Walmart and Detroit Schools Team Up To Teach
Four inner-city Detroit schools have teamed up with area Walmarts to offer students a for-credit after-school class that teaches job-readiness and shows students how to apply for entry-level positions. The program has raised both eyebrows and controversy. Like a lot of things Walmart does, it's made people ask, is the store helping or hurting the community in which it does business?
It's no secret that Detroit has been hit harder by the recession than many other places. A city that was already down has lately been plagued with a 50 percent unemployment rate. With a shrinking tax base, the public school system, which has been in the red since the early 1990s, is really struggling. The city routinely closes public schools and opens charter schools in their place. More and more teachers are laid off each year.
The upshot of all these problems is that the city's largely minority student base is receiving an increasingly stripped down education that is "more privatized," says Donna Stern, national coordinator at the Coalition to Defend Affirmative Action, Integration and Immigrant Rights and Fight For Equality By Any Means Necessary, or BAMN as it's commonly known.
All that is currently known about these classes is that students will receive 11 weeks of job-readiness training during the school day in exchange for 10 academic credits. The specifics about what the class will teach are unknown to the public at this point and there is no outline or checklist that has been publicized about what job-readiness training is through the Walmart program, or what skills Walmart is aiming to teach these students.
Walmart Is Not The Answer
BAMN argues that the Walmart program "leaves the business of education in the hands of businessmen, not educators," Stern says. For her the issue is that, rather than getting Walmart to to fund enrichment programs or art or music classes, the company is using an after-school program to teach vocational skills that are usable primarily at its suburban stores. "These are skills for jobs that do not even command a living wage," she argues. "This is not a promising training program for education or jobs." Stern noted that many Walmart workers supplement their wages with welfare.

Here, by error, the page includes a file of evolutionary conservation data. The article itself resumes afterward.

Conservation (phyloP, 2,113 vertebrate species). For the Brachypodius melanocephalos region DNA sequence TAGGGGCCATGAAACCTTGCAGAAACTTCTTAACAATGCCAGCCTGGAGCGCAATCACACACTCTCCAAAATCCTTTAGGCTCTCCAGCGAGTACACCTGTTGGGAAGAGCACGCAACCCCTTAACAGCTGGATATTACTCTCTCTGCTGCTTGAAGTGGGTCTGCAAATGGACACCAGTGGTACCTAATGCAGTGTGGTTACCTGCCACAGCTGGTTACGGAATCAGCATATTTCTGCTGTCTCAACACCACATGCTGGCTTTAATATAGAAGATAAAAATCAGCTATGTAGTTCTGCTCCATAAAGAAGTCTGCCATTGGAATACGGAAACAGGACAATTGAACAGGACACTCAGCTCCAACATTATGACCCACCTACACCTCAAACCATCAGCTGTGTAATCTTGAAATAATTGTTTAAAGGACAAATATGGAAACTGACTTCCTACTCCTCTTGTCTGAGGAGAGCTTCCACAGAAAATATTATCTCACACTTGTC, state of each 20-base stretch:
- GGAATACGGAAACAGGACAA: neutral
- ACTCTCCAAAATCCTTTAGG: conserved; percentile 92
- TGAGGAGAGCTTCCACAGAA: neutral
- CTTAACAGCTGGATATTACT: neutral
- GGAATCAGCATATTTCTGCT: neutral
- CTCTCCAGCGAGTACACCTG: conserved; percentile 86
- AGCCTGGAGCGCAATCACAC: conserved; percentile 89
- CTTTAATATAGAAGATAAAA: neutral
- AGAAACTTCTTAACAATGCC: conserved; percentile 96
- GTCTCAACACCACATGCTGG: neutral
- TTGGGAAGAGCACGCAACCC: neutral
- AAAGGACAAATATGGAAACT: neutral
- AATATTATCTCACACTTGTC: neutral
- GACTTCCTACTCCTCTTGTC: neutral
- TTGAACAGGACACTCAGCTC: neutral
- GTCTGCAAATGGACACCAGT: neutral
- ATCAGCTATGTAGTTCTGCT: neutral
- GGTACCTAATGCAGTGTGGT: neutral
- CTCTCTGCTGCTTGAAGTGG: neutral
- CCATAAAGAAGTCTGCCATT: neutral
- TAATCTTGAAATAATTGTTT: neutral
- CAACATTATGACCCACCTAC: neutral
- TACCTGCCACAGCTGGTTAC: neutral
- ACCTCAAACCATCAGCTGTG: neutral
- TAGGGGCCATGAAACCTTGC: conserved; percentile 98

Others within the education sector concur. Patricia Kokinos, author of the book Angel Park: A Novel About Ourselves, Our Schools, and Our Nation, echoes Stern's concerns that the store is primarily putting its resources toward cultivating future employees and customers. The program is, "about as backward as I can imagine for kids who have to face the 21st century with some knowledge and critical thinking skills," she says.
Rich Demanowski moved from Utah to New Hampshire in 2007 to start a business as a photographic artist. During his first year there he took a second job to help pay his rent and cover his start-up costs. That job, of course, was at Walmart. He earned $11.75 an hour selling cell phones and service plans at the store's "Connection Center."
While he admits he's not Walmart's biggest fan, he says the retail job was far better and less grueling than work he'd done previously as a prep chef and dishwasher, jobs that he says paid less than his Walmart gig. When I asked Rich if working at Walmart was good and educational for him, he said sure. "It let me earn an appropriate wage for simple work."
Walmart Is One Answer
One of the biggest advocates of this Walmart-school partnership is Sean Vann, principal at Douglas High School, one of the four schools involved in this pilot program. Thirty students from Douglas will get jobs at Walmart and Vann thinks it is a great opportunity for them. As he told the Detroit Free Press, "The program will allow students an opportunity to earn money and to be exposed to people from different cultures, since all of the stores are in the suburbs."
Jamie Beck, a former career counselor and now-owner of Baby Elephant Books in Los Angeles deems the program, "innovative, promising and brilliant." She notes, "Not everyone has what it takes to be the doctor, lawyer, professional athlete, fireman, etc. When we expose kids to practical life skills and practical options we allow them to make better choices in the long term."
She continues, "Maybe these kids will learn a skill and get a job now or right after high school. Maybe it will motivate them to go to college or trade school, to aspire to be more. Or maybe it will just teach them how to apply all the things they are learning in school or supposed to be learning."
There's no question that Detroit is suffering, and in these tough financial times many people believe that any job is a good one, but you still have to examine if it is appropriate for Walmart to try its hand at educating, or if this is just another attempt to eat up anything that stands in their way. In Detroit the stakes are high, and many people believe that Walmart is leading the charge.